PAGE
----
Tom Dixon, one of Tacoma’s leading voices for African American rights and justice over the past half century, will soon go to Scandinavia with a fresh U.S. passport in hand.
After being celebrated at a banquet in Tacoma on Oct. 22, the 84-year-old Dixon is now finalizing his travel plans to Oslo, Norway. There, on Dec. 10, he will join King Harald V and dozens of other dignitaries to observe the ceremonial awarding of the 2015 Nobel Peace Prize to the Tunisian National Dialogue Quartet.
Good thing Dixon had plenty of time to get a passport.
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He hasn’t traveled abroad since he served 13 years in the Air Force as a young man, culminating in the early 1960s when he settled in Tacoma.
That’s when he began a career that included 34 years as executive director of the Tacoma Urban League. In that role, he worked for economic development, job training, fair housing and social services for the black community.
Dixon also helped form the Black Collective, a group of civic leaders that meets regularly to press for change on issues like the achievement gap among minorities in Tacoma schools.
One of Dixon’s signature moments came during the Mother’s Day Disturbance of 1969.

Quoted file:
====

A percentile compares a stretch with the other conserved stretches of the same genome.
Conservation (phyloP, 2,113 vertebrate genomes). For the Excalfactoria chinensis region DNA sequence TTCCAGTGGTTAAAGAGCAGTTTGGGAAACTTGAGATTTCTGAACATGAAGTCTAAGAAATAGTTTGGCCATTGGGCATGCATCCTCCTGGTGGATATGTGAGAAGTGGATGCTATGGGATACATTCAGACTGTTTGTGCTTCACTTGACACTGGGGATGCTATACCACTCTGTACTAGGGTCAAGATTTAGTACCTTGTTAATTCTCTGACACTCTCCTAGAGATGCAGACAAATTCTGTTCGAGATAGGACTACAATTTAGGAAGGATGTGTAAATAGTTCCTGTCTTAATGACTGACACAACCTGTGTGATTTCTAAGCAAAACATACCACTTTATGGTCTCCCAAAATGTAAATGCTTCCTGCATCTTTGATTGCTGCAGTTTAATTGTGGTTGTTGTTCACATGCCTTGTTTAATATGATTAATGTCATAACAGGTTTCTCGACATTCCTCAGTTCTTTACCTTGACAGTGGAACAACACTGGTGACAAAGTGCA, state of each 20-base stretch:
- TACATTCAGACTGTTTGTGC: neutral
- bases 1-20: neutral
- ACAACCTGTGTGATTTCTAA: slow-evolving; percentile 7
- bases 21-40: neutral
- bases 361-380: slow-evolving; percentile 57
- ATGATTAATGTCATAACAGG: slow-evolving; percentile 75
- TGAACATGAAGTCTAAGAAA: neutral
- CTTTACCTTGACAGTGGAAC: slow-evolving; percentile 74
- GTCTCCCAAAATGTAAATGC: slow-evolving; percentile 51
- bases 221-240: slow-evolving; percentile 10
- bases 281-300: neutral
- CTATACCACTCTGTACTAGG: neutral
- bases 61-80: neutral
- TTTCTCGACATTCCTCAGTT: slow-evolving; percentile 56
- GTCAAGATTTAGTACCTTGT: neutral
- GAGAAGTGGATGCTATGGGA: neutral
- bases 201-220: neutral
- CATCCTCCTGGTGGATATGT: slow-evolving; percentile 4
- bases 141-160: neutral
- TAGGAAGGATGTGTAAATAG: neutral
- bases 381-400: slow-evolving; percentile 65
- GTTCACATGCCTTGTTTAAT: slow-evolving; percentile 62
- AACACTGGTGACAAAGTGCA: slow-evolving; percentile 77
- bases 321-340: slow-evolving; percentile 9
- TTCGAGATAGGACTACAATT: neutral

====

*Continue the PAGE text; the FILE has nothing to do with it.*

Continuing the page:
A confrontation between police and Hilltop residents after the arrest of a black woman led to the shooting of a policeman and the vandalism of stores on K Street (now Martin Luther King Way). Dixon and other black leaders convinced the crowd to back off, and an emotional but productive dialogue was launched between black leaders and Tacoma’s mostly white power structure.
“All these years, he has been 100 percent a man of peace for Tacoma,” said Janet Ruud, a board member and one of the founders of the Greater Tacoma Peace Prize.
“He is such a calm, soft-spoken yet compelling speaker and a rational person,” Ruud added. “He does not ever advocate for force or conflict. He has always advocated for peaceful solutions to whatever the problem may be.”
Dixon is the first African American recipient of the Tacoma peace prize, originally awarded in 2005. He described it as a “high honor.”
“I think I earned it over the years,” he said. “I know I did.”
Matt Misterek: 253-597-8472